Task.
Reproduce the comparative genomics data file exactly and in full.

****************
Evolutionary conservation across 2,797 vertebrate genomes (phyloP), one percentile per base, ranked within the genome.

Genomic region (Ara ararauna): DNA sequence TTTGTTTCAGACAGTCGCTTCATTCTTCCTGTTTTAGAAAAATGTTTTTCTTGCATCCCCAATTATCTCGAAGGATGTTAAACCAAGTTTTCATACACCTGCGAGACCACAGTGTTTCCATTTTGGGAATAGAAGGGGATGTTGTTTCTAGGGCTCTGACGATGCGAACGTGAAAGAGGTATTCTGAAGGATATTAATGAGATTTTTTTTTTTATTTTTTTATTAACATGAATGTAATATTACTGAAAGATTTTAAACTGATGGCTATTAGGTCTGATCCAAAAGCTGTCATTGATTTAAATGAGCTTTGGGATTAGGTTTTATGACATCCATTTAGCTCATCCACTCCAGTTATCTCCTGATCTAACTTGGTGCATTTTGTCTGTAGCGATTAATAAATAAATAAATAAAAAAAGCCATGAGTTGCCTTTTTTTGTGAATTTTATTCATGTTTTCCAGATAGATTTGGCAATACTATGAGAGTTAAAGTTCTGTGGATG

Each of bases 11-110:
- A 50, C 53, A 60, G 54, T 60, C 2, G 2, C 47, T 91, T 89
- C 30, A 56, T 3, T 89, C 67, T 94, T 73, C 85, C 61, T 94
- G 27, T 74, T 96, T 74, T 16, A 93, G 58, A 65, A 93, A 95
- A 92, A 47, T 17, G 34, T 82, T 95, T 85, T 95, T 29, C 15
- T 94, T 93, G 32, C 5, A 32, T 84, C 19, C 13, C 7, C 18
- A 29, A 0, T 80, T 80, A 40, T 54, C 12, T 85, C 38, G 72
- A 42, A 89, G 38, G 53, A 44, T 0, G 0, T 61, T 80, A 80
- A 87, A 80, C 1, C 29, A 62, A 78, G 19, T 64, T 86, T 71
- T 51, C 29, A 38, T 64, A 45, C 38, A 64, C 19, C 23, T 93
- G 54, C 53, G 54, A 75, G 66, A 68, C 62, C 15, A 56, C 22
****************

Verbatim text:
Evolutionary conservation across 2,797 vertebrate genomes (phyloP), one percentile per base, ranked within the genome.

Genomic region (Ara ararauna): DNA sequence TTTGTTTCAGACAGTCGCTTCATTCTTCCTGTTTTAGAAAAATGTTTTTCTTGCATCCCCAATTATCTCGAAGGATGTTAAACCAAGTTTTCATACACCTGCGAGACCACAGTGTTTCCATTTTGGGAATAGAAGGGGATGTTGTTTCTAGGGCTCTGACGATGCGAACGTGAAAGAGGTATTCTGAAGGATATTAATGAGATTTTTTTTTTTATTTTTTTATTAACATGAATGTAATATTACTGAAAGATTTTAAACTGATGGCTATTAGGTCTGATCCAAAAGCTGTCATTGATTTAAATGAGCTTTGGGATTAGGTTTTATGACATCCATTTAGCTCATCCACTCCAGTTATCTCCTGATCTAACTTGGTGCATTTTGTCTGTAGCGATTAATAAATAAATAAATAAAAAAAGCCATGAGTTGCCTTTTTTTGTGAATTTTATTCATGTTTTCCAGATAGATTTGGCAATACTATGAGAGTTAAAGTTCTGTGGATG

Each of bases 11-110:
- A 50, C 53, A 60, G 54, T 60, C 2, G 2, C 47, T 91, T 89
- C 30, A 56, T 3, T 89, C 67, T 94, T 73, C 85, C 61, T 94
- G 27, T 74, T 96, T 74, T 16, A 93, G 58, A 65, A 93, A 95
- A 92, A 47, T 17, G 34, T 82, T 95, T 85, T 95, T 29, C 15
- T 94, T 93, G 32, C 5, A 32, T 84, C 19, C 13, C 7, C 18
- A 29, A 0, T 80, T 80, A 40, T 54, C 12, T 85, C 38, G 72
- A 42, A 89, G 38, G 53, A 44, T 0, G 0, T 61, T 80, A 80
- A 87, A 80, C 1, C 29, A 62, A 78, G 19, T 64, T 86, T 71
- T 51, C 29, A 38, T 64, A 45, C 38, A 64, C 19, C 23, T 93
- G 54, C 53, G 54, A 75, G 66, A 68, C 62, C 15, A 56, C 22